C67. C Formatted I/O

Formatted I/O
In this section, we'll examine library functions that use format strings to control reading and writing. These functions, which include our old friends printf and scanf, have the ability to convert data from character form to numeric form dur­ing input and from numeric form to character form during output. None of the other I/O functions can do such conversions.
The ...printf Functions
int fprintf(FILE * restrict stream,const char * restrict format,…);
int printf(const char * restrict format, …);
The fprintf and printf functions write a variable number of data items to an output stream, using a format string to control the appearance of the output. The prototypes for both functions end with the ... symbol (an ellipsis), which indicates a variable number of additional arguments. Both functions return the number of characters written; a negative return value indicates that an error occurred.
The only difference between printf and fprintf is that printf always writes to stdout (the standard output stream), whereas fprintf writes to the stream indicated by its first argument:
printf("Total: %d\n", total); /* writes to stdout */

fprintf(fp, "Total: %d\n", total); /* writes to fp */
A call of printf is equivalent to a call of fprintf with stdout as the first argument.
Don't think of fprintf as merely a function that writes data to disk files, though. Like many functions in , fprintf works fine with any out­put stream. In fact, one of the most common uses of fprintf writing error messages to stderr. the standard error stream has nothing to do with disk files. Here's what such a call might look like:
fprintf(stderr, "Error: data file can't be opened.\n");
Writing the message to stderr guarantees that it will appear on the screen even if the user redirects stdout.
There are two other functions in that can write formatted output to a stream. These functions, named vfprintf and vprintf. are fairly obscure. Both rely on the va list type, which is declared in , so they're discussed along with that header.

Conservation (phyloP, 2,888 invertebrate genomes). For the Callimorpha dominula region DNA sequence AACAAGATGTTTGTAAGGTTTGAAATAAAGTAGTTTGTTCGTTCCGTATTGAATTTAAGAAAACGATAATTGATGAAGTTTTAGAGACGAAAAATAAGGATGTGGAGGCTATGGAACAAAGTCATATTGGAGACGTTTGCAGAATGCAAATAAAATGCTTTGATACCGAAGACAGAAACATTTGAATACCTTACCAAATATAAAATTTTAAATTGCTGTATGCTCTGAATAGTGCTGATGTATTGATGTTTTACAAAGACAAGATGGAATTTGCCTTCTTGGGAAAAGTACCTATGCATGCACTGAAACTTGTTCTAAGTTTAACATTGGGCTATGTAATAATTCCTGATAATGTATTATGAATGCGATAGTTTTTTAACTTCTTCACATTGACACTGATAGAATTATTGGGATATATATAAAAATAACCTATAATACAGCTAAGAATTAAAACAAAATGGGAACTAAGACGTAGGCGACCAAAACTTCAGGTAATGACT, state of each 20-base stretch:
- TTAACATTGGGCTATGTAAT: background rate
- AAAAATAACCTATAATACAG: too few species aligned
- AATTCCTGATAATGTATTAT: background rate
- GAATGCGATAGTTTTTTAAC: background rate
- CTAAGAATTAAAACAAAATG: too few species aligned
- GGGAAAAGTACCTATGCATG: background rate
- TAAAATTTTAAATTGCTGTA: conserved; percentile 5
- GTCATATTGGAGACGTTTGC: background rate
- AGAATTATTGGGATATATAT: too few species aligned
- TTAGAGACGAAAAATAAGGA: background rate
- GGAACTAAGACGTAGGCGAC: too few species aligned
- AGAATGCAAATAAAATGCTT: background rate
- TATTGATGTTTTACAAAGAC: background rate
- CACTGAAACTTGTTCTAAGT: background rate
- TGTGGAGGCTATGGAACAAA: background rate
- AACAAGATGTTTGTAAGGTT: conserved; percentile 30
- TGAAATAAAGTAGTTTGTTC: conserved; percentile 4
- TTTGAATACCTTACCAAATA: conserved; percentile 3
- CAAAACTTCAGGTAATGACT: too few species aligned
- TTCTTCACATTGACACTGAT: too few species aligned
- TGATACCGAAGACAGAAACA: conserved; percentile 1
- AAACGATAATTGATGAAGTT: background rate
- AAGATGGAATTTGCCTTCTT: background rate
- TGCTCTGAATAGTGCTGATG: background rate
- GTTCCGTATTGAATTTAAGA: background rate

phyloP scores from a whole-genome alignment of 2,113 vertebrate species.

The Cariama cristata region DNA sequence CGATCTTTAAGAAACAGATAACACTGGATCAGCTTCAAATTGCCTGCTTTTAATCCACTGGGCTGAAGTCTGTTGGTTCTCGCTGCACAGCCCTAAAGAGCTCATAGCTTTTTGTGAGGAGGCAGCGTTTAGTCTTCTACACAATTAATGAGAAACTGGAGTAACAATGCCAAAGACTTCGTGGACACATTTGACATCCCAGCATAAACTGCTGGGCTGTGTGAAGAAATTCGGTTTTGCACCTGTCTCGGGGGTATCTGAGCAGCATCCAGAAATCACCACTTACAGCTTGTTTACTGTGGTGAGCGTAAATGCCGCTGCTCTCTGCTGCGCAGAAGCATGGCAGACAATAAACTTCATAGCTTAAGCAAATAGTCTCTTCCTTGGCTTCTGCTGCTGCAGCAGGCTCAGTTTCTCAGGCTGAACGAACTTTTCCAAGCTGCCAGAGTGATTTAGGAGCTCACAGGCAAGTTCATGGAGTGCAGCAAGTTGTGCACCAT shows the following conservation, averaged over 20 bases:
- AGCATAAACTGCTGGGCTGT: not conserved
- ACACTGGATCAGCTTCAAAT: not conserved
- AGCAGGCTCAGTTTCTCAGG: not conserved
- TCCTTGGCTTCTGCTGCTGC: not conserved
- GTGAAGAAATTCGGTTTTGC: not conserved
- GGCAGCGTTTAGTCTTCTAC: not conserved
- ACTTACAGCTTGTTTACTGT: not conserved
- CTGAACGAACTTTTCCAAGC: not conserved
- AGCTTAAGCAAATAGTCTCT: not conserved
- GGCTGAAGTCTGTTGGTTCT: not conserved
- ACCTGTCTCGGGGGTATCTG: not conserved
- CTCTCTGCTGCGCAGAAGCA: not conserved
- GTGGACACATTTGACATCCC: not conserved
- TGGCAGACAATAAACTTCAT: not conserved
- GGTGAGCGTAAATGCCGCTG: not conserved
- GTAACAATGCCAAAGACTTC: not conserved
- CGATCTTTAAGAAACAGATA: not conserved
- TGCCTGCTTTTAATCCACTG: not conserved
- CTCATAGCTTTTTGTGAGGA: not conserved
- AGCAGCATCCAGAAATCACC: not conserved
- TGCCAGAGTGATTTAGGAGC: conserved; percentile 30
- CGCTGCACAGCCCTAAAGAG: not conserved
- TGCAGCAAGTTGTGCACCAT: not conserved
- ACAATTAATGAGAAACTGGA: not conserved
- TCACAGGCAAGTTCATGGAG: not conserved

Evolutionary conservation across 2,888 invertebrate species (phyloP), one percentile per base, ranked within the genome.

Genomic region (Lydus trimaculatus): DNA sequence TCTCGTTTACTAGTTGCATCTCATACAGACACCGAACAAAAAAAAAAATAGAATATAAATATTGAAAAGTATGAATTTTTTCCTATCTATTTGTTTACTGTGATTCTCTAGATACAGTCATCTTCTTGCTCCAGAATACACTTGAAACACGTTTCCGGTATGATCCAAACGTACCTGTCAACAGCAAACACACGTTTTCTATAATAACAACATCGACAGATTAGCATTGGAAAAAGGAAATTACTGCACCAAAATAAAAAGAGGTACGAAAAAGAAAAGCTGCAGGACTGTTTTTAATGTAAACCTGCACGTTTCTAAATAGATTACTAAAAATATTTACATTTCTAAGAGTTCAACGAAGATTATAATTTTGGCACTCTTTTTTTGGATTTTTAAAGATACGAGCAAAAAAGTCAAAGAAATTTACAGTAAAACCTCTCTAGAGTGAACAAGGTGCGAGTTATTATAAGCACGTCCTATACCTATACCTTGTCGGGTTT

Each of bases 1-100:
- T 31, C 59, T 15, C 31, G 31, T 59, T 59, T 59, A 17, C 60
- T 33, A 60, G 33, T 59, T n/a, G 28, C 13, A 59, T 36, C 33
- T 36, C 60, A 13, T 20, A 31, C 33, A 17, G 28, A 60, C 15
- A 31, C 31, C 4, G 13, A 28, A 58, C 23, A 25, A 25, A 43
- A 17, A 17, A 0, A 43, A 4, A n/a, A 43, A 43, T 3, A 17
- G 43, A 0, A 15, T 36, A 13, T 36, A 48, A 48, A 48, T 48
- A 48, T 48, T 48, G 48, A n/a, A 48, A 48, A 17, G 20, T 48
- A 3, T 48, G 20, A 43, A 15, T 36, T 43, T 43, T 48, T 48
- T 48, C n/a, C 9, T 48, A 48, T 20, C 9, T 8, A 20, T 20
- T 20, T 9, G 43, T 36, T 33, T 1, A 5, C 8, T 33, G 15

...printf Conversion Specifications
Both printf and fprintf require a format string containing ordinary charac­ters and/or conversion specifications. Ordinary characters are printed as is; conver­sion specifications describe how the remaining arguments are to be converted to character form for display. We'll now review what we know about conversion specifications and fill in the remaining gaps.
A ...printf conversion specification consists of the % character, followed by as many as five distinct items:

-           Left-justify within field. (The default is right justification.)
Numbers produced by signed conversions always begin with + or -. (Normally, only negative numbers are preceded by a sign.)
Nonnegative numbers produced by signed conversions are preceded by a space. (The + flag overrides the space flag.)
Octal numbers begin with 0. nonzero hexadecimal numbers with Ox or OX. Floating-point numbers always have a decimal point Trailing zeros aren't removed from numbers printed with the g or G conversions.
Numbers are padded with leading zeros up to the Held width. The 0 flag is ignored if the conversion is d. i, o. u, x, or X and a precision is specified. (The - flag overrides the 0 flag.)

The ...scanf Functions
int fscanf(FILE * restrict stream,const char * restrict format, ...);
 int scanf(const char * restrict format, ...);
fscanf and scanf read data items from an input stream, using a format string to indicate the layout of the input. After the format string, any number of pointers each pointing to an object follow as additional arguments. Input items are con­verted (according to conversion specifications in the format string) and stored in these objects.
scanf always reads from stdin (the standard input stream), whereas fscanf reads from the stream indicated by its first argument:
scanf ("%d%d", &i, Uj ) ;  /* reads from stdin */
fscanf(fp, "%d%d", &i, &j); /* reads from fp */
A call of scanf is equivalent to a call of fscanf with stdin as the first argu­ment.

The ...scanf functions return prematurely if an input failure occurs (no more input characters could be read) or if a matching failure occurs (the input charac­ters didn't match the format string). (In C99. an input failure can also occur because of an encoding error, which means that an attempt was made to read a multibyte character, but the input characters didn't correspond to any valid multi- byte character.) Both functions return the number of data items that were read and assigned to objects: they return EOF if an input failure occurs before any data items can be read.

Loops that test scanf's return value are common in C programs. The follow­ing loop, for example, reads a series of integers one by one. stopping at the first sign of trouble:

while (scanf("%d", &i) == 1) {….
...scanf Format Strings